1 Tbsp liquid smoke

1 cup veggie broth (or an additional cup of water)

5 cups water

2 Tbsp apple cider vinegar (optional)


If you are using dry beans -

  • Lay your beans out in one layer on a flat surface (such as a cookie sheet, to prevent beans going everywhere on your counter) and remove any stones or discolored beans you find. Rinse your beans a couple times before placing in a large bowl (soak black and pinto beans separately) and adding three times more water than beans (for 1½ cups of beans use 4½ cups water). Remove any floating beans (see notes above). Add 2 Tbsp apple cider vinegar to each bowl of beans to prevent excessive gas and promote easier digestion. Soak covered beans overnight on countertop for at least 8 hours. Alternatively, soak covered beans in refrigerator for at least 10 hours.

If you are using canned beans -

  • You do not need to soak the beans but can drain and rinse the beans and add them into the slow cooker before the liquid ingredients.

  1. Preheat the slow cooker, starting on high, while you prepare the other ingredients.

  2. Add avocado oil to the slow cooker.

  3. While oil is heating in the slow cooker, peel, rinse and roughly chop onion. Add chopped onion to slow cooker.

  4. Peel and roughly dice garlic and add to onion in slow cooker. Mix to coat onion and garlic with oil.

  5. Add dry spices - cumin and chili powder - to mixture in slow cooker. Mix everything to coat with oil and dry seasonings.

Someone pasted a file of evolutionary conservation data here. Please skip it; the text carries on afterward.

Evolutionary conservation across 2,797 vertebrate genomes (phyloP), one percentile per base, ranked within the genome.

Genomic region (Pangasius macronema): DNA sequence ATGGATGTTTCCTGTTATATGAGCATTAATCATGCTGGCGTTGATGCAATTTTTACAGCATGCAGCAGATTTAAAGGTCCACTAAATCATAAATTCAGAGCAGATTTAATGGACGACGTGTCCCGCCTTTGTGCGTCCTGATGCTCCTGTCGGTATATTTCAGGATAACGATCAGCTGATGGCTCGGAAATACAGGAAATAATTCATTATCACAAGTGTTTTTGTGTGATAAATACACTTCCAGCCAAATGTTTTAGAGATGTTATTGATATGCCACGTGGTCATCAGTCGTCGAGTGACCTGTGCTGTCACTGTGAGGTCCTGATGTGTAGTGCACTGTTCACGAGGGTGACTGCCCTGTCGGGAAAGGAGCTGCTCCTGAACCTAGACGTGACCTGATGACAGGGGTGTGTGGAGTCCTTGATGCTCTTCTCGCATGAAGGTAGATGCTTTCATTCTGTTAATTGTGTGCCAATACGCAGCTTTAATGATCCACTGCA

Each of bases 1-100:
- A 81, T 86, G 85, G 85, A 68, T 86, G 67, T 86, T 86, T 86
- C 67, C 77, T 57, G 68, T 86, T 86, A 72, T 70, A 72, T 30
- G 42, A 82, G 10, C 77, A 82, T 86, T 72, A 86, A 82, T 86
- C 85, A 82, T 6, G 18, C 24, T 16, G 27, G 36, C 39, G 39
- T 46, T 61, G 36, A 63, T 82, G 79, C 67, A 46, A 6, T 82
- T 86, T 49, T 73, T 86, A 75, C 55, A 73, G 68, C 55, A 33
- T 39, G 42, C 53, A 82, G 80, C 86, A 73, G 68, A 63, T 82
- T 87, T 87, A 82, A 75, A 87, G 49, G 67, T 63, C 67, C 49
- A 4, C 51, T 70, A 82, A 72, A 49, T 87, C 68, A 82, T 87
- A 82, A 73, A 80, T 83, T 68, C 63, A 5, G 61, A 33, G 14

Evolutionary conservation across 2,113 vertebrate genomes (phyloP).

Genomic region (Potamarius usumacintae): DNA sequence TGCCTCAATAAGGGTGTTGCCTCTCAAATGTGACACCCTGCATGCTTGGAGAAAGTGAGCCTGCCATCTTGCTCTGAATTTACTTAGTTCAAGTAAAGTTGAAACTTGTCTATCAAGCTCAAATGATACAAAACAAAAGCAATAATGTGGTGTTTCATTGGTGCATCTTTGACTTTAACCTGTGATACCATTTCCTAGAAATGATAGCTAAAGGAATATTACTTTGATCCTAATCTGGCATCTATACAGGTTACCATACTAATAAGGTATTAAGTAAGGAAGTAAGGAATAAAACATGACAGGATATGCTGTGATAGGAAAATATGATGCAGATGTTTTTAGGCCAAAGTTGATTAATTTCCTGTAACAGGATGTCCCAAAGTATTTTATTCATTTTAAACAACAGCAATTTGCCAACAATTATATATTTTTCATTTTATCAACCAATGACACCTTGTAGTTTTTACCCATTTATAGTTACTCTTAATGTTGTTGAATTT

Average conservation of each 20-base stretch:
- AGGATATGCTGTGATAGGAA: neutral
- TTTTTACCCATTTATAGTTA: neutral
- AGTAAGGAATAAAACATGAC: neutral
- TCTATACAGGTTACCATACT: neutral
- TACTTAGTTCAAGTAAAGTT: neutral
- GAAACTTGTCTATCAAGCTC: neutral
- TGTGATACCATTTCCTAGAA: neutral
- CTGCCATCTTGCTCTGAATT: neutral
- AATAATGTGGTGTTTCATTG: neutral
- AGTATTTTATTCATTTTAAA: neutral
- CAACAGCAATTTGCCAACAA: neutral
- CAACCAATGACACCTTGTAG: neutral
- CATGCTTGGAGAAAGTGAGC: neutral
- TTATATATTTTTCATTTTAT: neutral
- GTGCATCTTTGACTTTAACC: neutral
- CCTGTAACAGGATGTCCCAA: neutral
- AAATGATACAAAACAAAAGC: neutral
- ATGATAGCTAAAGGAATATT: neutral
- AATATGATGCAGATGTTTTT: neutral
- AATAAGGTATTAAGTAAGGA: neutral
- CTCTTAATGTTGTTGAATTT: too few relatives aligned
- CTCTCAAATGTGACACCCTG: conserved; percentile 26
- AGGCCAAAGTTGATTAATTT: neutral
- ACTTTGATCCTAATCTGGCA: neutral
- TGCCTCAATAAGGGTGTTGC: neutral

6. Add better than veggie bouillon or bouillon cubes (if using veggie broth instead of bouillon, wait to add later). Mix everything to coat with additional seasoning.

  7. Add liquid smoke and mix thoroughly.

  8. Add soaked, drained and rinsed beans (pre-soaked dry beans or drained and rinsed canned beans). Mix to coat with all seasonings in slow cooker.

  9. Add veggie broth and water, mix all ingredients in slow cooker until fully combined, cover and reduce heat to low. Cook for at least 9 hours. In the last two hours you can check the liquid level and if you find the beans are getting too dry you can add another cup of water, but that shouldn't really be necessary unless your slow cooker runs hot.

  10. In the last hour of cooking, once the beans are fairly soft, mash beans with potato masher and mix thoroughly to make sure all flavors are fully incorporated. You can also add any additional seasonings you'd like to now (like apple cider vinegar, salt, pepper, jalapeno, oregano, cilantro, salsa or plant-based cheese). However, we think it's fantastic just how it is, so you don't need to add any extras if you don't want.

  11. Once beans have reached a desired consistency, turn off heat and eat whenever you're ready. Beans are great hot, room temperature or even cold. Store leftovers in an airtight container in the fridge for about 8 days or the freezer for about 6 months.

Let us know how you liked our bean recipe and what did you do differently to make it your own? What did you serve your refried beans with? Tell us in the comments below!

Slow Cooked Mexican-Style Beans with Sour Cream

#Legumes #Beans #MexicanCuisine #VegCurious #Vegetarian #Vegan #PlantBased #SlowCooker #SideDish